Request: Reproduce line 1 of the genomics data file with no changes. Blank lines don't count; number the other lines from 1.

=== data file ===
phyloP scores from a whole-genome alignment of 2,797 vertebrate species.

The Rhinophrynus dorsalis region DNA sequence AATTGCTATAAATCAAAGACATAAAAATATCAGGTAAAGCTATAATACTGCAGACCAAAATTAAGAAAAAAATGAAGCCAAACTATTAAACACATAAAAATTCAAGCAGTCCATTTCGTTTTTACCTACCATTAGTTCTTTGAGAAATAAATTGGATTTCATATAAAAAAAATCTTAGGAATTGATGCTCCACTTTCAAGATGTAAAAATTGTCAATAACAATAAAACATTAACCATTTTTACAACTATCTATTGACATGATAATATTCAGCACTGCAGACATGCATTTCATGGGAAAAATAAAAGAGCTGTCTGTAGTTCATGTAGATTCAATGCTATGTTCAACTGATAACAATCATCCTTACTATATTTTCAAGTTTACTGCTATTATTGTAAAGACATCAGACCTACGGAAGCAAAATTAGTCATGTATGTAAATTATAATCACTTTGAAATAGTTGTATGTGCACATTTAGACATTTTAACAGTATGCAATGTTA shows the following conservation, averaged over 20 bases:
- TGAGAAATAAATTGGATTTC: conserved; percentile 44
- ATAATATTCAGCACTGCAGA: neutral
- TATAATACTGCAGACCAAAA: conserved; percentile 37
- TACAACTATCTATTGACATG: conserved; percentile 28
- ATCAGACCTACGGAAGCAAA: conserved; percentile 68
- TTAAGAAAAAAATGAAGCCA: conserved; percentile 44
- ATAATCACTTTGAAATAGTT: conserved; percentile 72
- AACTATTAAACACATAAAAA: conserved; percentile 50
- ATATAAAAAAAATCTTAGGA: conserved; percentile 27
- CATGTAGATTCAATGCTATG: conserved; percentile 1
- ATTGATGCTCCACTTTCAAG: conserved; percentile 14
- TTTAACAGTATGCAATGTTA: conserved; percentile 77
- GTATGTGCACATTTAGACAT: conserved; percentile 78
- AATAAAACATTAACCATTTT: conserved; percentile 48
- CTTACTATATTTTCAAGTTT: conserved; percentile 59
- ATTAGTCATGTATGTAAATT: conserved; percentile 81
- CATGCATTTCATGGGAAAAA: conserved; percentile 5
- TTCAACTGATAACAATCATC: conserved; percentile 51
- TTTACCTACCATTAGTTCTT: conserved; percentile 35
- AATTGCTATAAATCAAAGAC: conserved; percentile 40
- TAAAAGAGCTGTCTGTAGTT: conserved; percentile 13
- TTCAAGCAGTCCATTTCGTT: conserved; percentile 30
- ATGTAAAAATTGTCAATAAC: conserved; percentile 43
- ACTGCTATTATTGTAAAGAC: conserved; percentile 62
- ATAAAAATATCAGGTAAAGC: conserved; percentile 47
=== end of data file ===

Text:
phyloP scores from a whole-genome alignment of 2,797 vertebrate species.